You may be a part of this vast majority of customers out there who have mobile phones and use them to make online purchases. 

It may sound like extra work, but you only have two choices, do it or lose prospects. So?

Industry-specific subcategories

Depending on the uniqueness of your brand and product offerings, you should tailor the subcategory listing to be as specific as possible. You will want to keep some categories more general, such as new arrivals, seasonal sales, and the likes. No matter how precise this practice already sounds, there’s no regret in digging into the details. The ordering and hierarchy of your subcategories also eliminate confusion and give browsing customers a better sense of your page as a whole. 

List, re-list categories

Sudden visitors seldom have much patience when browsing an online shop’s webpage. Most often, they would want to see the whole site content at a glance. One great way to do that is to make the categories for your entire shop viewable in one place. The sooner a customer can determine what your shop offers and doesn't, the sooner they’ll know that they’re not wasting their time on a sub-par website. 

Mega menus

Imagine opening a box of chocolate and seeing every goodness in it. Wow. But the mega menu isn’t a chocolate brand, just so you know. Mega menu is a type of an expandable menu that allows users to explore your entire website with just one click (now do you understand why we compared it to it?). Mega menus pack your whole site navigation into a convenient dropdown menu that makes figuring it out a breeze. However, rather than just giving the customers all the info at once, your shop unfolds from an intuitive tree structure that lets users navigate past categories they aren’t interested in and zero in on what they’re looking for.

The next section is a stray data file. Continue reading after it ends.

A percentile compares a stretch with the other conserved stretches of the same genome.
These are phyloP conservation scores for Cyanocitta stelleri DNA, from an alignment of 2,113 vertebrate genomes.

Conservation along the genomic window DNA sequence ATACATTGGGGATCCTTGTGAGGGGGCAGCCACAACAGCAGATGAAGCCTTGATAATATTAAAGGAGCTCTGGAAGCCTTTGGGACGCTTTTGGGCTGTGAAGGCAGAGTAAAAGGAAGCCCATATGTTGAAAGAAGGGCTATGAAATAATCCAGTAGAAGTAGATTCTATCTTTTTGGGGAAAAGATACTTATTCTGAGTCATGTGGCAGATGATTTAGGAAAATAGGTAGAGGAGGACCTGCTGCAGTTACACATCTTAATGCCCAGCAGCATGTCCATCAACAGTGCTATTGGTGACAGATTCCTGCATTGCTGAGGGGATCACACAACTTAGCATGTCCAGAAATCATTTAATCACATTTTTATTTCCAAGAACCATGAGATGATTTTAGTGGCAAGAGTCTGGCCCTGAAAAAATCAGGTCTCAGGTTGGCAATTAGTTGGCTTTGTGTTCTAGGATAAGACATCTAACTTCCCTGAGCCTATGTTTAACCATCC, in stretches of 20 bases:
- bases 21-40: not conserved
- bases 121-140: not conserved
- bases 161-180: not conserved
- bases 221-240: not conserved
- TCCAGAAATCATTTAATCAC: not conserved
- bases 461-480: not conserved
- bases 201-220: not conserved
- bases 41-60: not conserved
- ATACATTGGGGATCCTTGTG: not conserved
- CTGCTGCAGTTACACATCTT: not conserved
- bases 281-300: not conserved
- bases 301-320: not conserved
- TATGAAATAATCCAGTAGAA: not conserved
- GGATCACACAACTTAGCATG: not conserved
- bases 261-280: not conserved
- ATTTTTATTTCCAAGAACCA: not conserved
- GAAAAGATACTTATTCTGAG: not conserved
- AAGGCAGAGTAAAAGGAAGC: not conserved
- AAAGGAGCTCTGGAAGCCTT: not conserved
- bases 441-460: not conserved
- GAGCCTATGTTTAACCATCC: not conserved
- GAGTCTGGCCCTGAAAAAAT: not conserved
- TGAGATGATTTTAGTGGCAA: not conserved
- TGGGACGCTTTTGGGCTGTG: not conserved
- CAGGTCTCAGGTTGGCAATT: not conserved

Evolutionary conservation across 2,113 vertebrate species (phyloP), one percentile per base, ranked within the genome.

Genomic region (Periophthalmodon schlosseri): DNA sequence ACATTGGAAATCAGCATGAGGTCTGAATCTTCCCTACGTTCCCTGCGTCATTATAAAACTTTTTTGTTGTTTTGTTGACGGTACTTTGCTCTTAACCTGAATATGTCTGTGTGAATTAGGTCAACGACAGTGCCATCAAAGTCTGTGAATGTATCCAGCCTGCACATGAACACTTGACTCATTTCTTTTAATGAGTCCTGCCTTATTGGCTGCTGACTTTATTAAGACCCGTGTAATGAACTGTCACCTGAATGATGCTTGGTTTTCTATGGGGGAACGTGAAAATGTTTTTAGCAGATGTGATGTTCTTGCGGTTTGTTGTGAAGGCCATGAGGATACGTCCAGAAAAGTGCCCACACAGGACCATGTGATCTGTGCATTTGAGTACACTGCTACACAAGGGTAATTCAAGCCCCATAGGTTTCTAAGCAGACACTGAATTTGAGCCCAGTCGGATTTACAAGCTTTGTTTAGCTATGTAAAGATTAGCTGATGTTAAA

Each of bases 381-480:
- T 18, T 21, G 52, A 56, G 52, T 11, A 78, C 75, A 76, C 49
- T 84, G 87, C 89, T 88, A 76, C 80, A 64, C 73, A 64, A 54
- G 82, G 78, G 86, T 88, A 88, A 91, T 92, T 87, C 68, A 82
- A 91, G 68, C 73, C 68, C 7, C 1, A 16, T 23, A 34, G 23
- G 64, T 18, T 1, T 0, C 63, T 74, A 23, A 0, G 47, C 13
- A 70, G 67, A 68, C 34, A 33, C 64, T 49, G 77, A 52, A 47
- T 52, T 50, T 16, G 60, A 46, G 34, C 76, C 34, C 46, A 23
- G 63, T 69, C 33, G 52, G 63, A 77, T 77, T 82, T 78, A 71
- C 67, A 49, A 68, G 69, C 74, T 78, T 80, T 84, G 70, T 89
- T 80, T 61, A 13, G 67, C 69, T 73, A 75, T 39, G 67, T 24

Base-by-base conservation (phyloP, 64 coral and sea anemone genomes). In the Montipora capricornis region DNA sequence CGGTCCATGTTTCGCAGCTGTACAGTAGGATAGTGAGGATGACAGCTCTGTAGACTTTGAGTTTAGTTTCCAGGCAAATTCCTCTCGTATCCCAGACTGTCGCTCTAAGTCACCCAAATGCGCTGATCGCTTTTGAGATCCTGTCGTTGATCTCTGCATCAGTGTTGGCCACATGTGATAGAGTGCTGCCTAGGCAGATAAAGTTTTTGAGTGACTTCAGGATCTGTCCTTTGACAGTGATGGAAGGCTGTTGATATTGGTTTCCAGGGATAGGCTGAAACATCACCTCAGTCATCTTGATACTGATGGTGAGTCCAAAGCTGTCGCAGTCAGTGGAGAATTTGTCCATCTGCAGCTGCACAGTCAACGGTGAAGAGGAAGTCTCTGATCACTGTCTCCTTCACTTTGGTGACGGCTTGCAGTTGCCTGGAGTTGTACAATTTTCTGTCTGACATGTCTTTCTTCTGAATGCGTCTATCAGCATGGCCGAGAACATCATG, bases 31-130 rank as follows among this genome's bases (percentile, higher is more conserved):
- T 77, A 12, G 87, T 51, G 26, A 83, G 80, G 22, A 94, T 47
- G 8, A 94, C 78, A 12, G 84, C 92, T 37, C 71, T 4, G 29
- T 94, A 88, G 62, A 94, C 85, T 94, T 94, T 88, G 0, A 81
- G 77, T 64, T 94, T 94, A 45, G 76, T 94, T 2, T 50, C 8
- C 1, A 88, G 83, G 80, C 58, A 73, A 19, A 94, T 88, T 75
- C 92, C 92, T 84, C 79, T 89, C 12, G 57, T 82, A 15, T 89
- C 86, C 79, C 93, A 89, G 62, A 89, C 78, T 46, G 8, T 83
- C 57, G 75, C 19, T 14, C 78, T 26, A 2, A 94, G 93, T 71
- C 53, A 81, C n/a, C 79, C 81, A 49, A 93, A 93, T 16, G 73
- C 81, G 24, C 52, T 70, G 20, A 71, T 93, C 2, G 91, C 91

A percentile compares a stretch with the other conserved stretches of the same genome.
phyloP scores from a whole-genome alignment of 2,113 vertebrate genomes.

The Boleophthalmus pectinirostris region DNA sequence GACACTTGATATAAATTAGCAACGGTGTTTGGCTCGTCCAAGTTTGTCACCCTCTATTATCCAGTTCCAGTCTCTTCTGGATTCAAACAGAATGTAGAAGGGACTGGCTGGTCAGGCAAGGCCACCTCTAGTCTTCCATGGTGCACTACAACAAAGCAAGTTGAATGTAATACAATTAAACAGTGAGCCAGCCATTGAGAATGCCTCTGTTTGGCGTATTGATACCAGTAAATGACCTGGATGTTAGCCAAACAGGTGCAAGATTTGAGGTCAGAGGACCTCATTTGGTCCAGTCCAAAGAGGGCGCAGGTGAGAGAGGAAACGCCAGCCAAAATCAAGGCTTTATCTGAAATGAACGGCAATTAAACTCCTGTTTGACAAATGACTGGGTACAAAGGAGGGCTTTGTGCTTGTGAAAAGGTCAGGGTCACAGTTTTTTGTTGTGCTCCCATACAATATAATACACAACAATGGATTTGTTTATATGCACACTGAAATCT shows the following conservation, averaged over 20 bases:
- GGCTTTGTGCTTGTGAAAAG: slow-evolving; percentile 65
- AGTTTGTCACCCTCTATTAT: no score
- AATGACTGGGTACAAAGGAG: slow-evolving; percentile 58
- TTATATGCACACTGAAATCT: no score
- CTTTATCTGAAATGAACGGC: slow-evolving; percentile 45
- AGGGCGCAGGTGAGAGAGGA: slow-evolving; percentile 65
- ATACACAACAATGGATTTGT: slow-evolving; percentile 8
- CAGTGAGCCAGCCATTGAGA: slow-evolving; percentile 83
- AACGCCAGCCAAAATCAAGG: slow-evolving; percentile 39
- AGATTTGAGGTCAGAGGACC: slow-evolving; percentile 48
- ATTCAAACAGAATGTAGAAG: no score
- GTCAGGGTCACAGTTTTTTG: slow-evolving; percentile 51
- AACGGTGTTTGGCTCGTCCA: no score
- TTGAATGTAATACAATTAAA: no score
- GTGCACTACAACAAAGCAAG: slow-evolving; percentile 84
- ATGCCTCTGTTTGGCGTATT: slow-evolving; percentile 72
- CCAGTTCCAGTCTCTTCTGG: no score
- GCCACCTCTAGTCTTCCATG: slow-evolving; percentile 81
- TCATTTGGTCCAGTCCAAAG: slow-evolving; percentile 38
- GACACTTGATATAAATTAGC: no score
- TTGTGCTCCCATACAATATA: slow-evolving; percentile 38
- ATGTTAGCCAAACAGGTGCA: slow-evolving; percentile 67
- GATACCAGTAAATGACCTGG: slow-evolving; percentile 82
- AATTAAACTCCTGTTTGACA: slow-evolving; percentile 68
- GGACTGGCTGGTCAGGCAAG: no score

With mega menus, nothing is left out. The smart, compact menu tree organization of the categories lets you use images that can make the experience both easier and more appealing for users. This directly translates into profits—as the more of your products get seen, the more you are likely to sell. 

Keys to an effective mega menu

Mega menus are great to have on just about any type of website that offers services or sells products. At StyleHub, we give navigation editor WYSIWYG to create mega menus (and simple, multiple column dropdown) without coding and leaving our CMS. They improve the user experience by dramatically reducing the amount of time spent scrolling and clicking. Good news for you and the customer. So here are some things to apply when designing your own mega menu.

  1. Structure your mega menus into groups of navigation options
  2. Menu options should expand on hover, click, or tap (mobile)
  3. If possible, use icons and imagery that are both pleasing to the eye and helpful
  4. Everything should be visible at once—no scrolling!
  5. Keep a medium level of detail in your categories. You don’t want so many options that it takes users forever to scan.

In summary

Well-developed site navigation keeps potential customers on your site browsing your products with the decision to purchase. You may have aesthetic designs, but clearly, after getting to this part of the blog, it’s not and never will be enough.  

Optimized site navigation gives the impression that your webshop is trustworthy and of the highest standards of quality. Without providing smooth functionalities—which strengthens your brand’s identity and fosters loyalty—there’s no guarantee that your shop will thrive to the top.

Being on the move to be the best calls for devoted action. All of these translate into the one thing every ecommerce enterprise wants: an increase in sales.